Dunderdale says Osborne lobbied for return to cabinet
Premier and MHA who defected from Tories have sharply different recollections of events
Premier Kathy Dunderdale says former Tory MHA Tom Osborne lobbied her personally for a greater role in her government just six months ago, including a possible return to cabinet.
The premier says Osborne’s public comments about the reasons for his resignation from the Tory caucus contrast sharply with what he has said privately.
For the full interview with Premier Kathy Dunderdale, watch the next episode of On Point with David Cochrane on Saturday at 7:30 p.m. NT. On Point Radio airs on Radio One on Fridays at 3:30 p.m. NT.
Dunderdale says she has known Osborne has been unhappy since his removal from cabinet in 2007.
"Everyone has been aware of Tom’s discontent," the premier said during a feature interview on this week’s episode of On Point with David Cochrane.
"I expected that he would make an exit at some time."
Osborne served in the environment, health and justice portfolios during Danny Williams’ first four years as premier, beginning in 2003.
While Dunderdale says she knew Osborne was unhappy, she was surprised by Thursday’s announcement, noting she was not given the "courtesy" of a heads-up. Osborne maintains he attempted to contact the premier’s chief of staff, but his messages went unreturned.
Osborne was critical of the Dunderdale's leadership, saying he has never supported her.
But Dunderdale says Osborne endorsed her in a unanimous caucus vote as acting leader after Williams’ retirement in late 2010.
And when Dunderdale decided to seek the full-time job several weeks later, she again polled Tory MHAs.
"Tom Osborne was the last call I made, but he promised to endorse me," Dunderdale said.
Why was Osborne the last call she made?
"When he says publicly now that he never really supported me, that’s not something you miss," Dunderdale said.
"However, it was incumbent on me as a potential leader of the party to poll all of the caucus, to talk to the caucus, to give him an opportunity to express any reservations he might have about my leadership. He didn’t do any of that. He, in fact, said that he would support me if there was a leadership bid."
Dunderdale says she had a "very, very frank" discussion with Osborne this March about his role in the party.
She says he asked for a "broader role," including a return to cabinet. Dunderdale says she told Osborne he needed to rebuild his relationship with her and his caucus colleagues.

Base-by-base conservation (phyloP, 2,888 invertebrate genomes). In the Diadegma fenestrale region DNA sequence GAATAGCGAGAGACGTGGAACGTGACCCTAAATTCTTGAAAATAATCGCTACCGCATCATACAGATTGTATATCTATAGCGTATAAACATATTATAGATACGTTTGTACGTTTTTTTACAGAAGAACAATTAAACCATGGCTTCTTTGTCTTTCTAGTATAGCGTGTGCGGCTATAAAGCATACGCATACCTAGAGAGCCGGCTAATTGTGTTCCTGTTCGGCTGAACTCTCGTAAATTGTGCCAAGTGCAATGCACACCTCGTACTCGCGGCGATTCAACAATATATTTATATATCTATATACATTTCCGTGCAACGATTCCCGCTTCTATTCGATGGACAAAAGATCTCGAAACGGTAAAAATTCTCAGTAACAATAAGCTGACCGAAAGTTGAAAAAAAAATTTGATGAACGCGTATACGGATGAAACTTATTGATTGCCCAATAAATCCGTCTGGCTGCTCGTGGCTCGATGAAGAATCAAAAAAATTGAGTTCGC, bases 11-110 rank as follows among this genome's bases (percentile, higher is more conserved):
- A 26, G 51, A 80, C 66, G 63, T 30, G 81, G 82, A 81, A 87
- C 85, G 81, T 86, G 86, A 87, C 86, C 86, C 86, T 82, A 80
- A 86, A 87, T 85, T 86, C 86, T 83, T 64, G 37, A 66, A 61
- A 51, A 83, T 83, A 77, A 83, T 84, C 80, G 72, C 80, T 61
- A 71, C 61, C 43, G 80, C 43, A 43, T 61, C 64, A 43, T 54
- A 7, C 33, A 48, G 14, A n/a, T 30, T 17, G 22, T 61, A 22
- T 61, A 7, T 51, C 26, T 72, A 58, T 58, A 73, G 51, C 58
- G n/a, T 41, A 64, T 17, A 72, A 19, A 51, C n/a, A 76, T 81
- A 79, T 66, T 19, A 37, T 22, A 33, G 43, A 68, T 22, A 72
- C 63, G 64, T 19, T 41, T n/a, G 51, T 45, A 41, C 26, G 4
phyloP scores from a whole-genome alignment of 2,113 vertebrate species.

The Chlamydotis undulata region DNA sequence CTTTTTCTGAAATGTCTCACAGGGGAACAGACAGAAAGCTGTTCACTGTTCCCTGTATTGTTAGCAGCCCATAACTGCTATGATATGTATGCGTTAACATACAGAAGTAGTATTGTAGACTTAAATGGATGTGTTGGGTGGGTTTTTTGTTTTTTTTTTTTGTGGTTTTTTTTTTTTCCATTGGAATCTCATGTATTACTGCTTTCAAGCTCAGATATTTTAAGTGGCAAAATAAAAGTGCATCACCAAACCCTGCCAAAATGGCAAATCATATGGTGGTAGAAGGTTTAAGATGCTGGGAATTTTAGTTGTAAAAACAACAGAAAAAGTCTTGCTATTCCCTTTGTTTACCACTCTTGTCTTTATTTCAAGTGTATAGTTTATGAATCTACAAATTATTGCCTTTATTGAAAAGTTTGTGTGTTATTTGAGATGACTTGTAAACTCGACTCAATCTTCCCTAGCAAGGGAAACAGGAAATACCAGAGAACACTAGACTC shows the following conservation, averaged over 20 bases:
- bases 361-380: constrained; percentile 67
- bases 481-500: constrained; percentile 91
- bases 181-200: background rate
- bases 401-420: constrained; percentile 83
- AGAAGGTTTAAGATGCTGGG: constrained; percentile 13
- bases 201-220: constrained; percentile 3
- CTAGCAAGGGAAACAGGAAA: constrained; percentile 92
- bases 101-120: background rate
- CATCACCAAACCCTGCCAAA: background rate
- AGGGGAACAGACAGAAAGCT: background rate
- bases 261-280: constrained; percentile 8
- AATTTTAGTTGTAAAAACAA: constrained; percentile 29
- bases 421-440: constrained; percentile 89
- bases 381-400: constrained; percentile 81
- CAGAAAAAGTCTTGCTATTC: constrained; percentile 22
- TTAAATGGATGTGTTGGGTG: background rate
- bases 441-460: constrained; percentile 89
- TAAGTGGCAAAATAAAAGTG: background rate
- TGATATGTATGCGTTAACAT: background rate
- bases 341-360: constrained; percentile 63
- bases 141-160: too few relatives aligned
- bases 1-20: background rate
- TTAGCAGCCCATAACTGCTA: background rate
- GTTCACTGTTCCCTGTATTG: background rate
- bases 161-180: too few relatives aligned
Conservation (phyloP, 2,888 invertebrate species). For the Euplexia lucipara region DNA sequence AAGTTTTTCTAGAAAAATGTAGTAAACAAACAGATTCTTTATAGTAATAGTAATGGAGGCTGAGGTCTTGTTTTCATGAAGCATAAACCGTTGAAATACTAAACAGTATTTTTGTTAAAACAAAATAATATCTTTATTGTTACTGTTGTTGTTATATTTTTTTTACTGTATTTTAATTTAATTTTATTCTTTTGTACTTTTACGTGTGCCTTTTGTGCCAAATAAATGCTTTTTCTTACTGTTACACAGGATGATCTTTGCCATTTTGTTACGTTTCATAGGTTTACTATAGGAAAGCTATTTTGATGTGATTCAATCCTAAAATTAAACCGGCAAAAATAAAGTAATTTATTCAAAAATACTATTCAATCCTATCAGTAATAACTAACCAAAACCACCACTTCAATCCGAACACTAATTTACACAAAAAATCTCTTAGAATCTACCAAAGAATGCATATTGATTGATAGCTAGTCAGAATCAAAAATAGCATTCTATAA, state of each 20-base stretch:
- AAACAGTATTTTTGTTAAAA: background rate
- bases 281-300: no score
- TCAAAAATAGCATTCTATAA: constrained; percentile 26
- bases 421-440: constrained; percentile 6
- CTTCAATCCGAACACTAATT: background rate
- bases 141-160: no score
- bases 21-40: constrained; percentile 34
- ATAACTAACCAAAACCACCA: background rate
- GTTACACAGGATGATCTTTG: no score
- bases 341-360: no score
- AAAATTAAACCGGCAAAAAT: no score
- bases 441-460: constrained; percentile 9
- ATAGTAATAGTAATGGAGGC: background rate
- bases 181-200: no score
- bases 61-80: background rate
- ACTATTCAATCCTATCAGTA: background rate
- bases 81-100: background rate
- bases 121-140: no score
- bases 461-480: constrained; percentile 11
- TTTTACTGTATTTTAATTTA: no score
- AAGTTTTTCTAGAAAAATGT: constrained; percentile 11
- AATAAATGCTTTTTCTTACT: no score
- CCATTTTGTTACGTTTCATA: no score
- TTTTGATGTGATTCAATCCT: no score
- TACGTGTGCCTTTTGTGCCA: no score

"Tom has been extremely discontent[ed], disconnected, since former premier Williams took him out of cabinet in 2007," she noted.
"In his conversation with me in March, when he said he wanted to move out of the margins and into the full thrust of government again, I laid out very clearly what he needed to do to build trust, and to build relationships."
The premier says she told Osborne he would again be considered for a bigger role if he did that.
Dunderdale also took issue with Osborne’s comments about Bill 29, which put into place a broad range of restrictions on the province’s access-to-information laws.
The premier says Osborne did not raise any issues with the legislation before its introduction.
After Bill 29 passed, Dunderdale says Osborne only mentioned vague concerns with her about not liking it.
And she is rejecting as untrue Osborne’s comments about being told there would be "repercussions" for his constituents if he didn’t toe the party line.
"In this business, you always go around with your resignation in your back pocket," she said. "You really have to. Because from time to time issues will arise that you may not be 100 per cent on side with. But sometimes you have to really suck that up. If it means there’s going to be a negative impact perhaps in your district, but it’s for the greater good of the province, then you go with that.
"But if there is something that you fundamentally disagree with, then that’s the time you take that out, recognizing that you may never get the chance to put it back. I can tell you that there is no one or nobody that would ever make me stand in the house of assembly and support something that I fundamentally disagree with. I just would not do it."
Osborne has a different recollection of events. He says he immediately started to voice his concerns two years ago when Dunderdale was about to take the helm.
"I don't think she's got the strength, the charisma or the vision, just to name a few, that the province needs at this time to lead the province the way it has been led the previous eight years," Osborne told CBC Radio’s St. John’s Morning Show on Friday.
"I know that filling Danny Williams' shoes were tough shoes, big shoes to fill. I think that a lot of good that was done during that eight-year period is starting to become unravelled."
Osborne maintains he told Dunderdale a year ago he was not interested in a return to cabinet.
"Right from the start, when we formed the government in October of 2011 under the new leader, I made it known to others in our caucus that I had no desire to serve in cabinet," he said. "I did have an interest in the Speaker position." Ross Wiseman won that job.
Osborne says his decision to bolt from the Tory caucus had nothing to do with thwarted cabinet aspirations.
"My decision was not based on cabinet. I have no desire to serve in the cabinet under this administration."
During an interview on CBC's Here & Now on Friday evening, Osborne dismissed comments on his departure as political posturing.
"Yesterday, the party message was: I was disengaged, not attached to the caucus. That didn't stick. Today, the message is: I wanted to be more engaged, I wanted a cabinet post. If that doesn't stick, tomorrow there'll be another message," said Osborne.
He says he will sit as an independent when the house of assembly reconvenes.
Osborne also says he is open to overtures from the Liberals and New Democrats, but that's a decision he won't make for a few months.